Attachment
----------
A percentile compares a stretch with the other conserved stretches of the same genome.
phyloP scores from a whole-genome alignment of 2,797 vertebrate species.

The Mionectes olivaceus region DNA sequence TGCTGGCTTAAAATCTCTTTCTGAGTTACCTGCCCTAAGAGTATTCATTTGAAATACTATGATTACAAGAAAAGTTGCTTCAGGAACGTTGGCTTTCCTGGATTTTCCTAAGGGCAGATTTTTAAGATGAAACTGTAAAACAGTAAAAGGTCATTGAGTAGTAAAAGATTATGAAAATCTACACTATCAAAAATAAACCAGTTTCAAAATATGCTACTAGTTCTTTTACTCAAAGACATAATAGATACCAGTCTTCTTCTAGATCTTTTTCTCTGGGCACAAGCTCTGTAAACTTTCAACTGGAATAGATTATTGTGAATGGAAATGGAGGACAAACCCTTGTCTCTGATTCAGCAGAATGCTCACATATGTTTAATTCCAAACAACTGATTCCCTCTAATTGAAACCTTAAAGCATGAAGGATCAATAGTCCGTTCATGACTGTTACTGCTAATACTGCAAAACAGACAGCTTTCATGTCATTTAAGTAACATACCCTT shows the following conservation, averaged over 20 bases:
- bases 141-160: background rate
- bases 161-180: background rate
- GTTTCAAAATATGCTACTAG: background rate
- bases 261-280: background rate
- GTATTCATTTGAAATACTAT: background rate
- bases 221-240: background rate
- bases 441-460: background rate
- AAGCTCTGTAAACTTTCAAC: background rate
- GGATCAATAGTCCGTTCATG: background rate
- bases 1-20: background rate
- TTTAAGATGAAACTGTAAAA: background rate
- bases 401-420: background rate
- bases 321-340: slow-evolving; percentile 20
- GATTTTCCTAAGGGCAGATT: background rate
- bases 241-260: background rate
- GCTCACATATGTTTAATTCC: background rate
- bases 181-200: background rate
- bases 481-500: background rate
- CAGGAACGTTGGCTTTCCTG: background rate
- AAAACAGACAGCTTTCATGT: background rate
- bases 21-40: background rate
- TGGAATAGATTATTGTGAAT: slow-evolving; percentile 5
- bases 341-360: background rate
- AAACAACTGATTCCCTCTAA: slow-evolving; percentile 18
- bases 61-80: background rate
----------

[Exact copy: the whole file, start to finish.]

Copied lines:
A percentile compares a stretch with the other conserved stretches of the same genome.
phyloP scores from a whole-genome alignment of 2,797 vertebrate species.

The Mionectes olivaceus region DNA sequence TGCTGGCTTAAAATCTCTTTCTGAGTTACCTGCCCTAAGAGTATTCATTTGAAATACTATGATTACAAGAAAAGTTGCTTCAGGAACGTTGGCTTTCCTGGATTTTCCTAAGGGCAGATTTTTAAGATGAAACTGTAAAACAGTAAAAGGTCATTGAGTAGTAAAAGATTATGAAAATCTACACTATCAAAAATAAACCAGTTTCAAAATATGCTACTAGTTCTTTTACTCAAAGACATAATAGATACCAGTCTTCTTCTAGATCTTTTTCTCTGGGCACAAGCTCTGTAAACTTTCAACTGGAATAGATTATTGTGAATGGAAATGGAGGACAAACCCTTGTCTCTGATTCAGCAGAATGCTCACATATGTTTAATTCCAAACAACTGATTCCCTCTAATTGAAACCTTAAAGCATGAAGGATCAATAGTCCGTTCATGACTGTTACTGCTAATACTGCAAAACAGACAGCTTTCATGTCATTTAAGTAACATACCCTT shows the following conservation, averaged over 20 bases:
- bases 141-160: background rate
- bases 161-180: background rate
- GTTTCAAAATATGCTACTAG: background rate
- bases 261-280: background rate
- GTATTCATTTGAAATACTAT: background rate
- bases 221-240: background rate
- bases 441-460: background rate
- AAGCTCTGTAAACTTTCAAC: background rate
- GGATCAATAGTCCGTTCATG: background rate
- bases 1-20: background rate
- TTTAAGATGAAACTGTAAAA: background rate
- bases 401-420: background rate
- bases 321-340: slow-evolving; percentile 20
- GATTTTCCTAAGGGCAGATT: background rate
- bases 241-260: background rate
- GCTCACATATGTTTAATTCC: background rate
- bases 181-200: background rate
- bases 481-500: background rate
- CAGGAACGTTGGCTTTCCTG: background rate
- AAAACAGACAGCTTTCATGT: background rate
- bases 21-40: background rate
- TGGAATAGATTATTGTGAAT: slow-evolving; percentile 5
- bases 341-360: background rate
- AAACAACTGATTCCCTCTAA: slow-evolving; percentile 18
- bases 61-80: background rate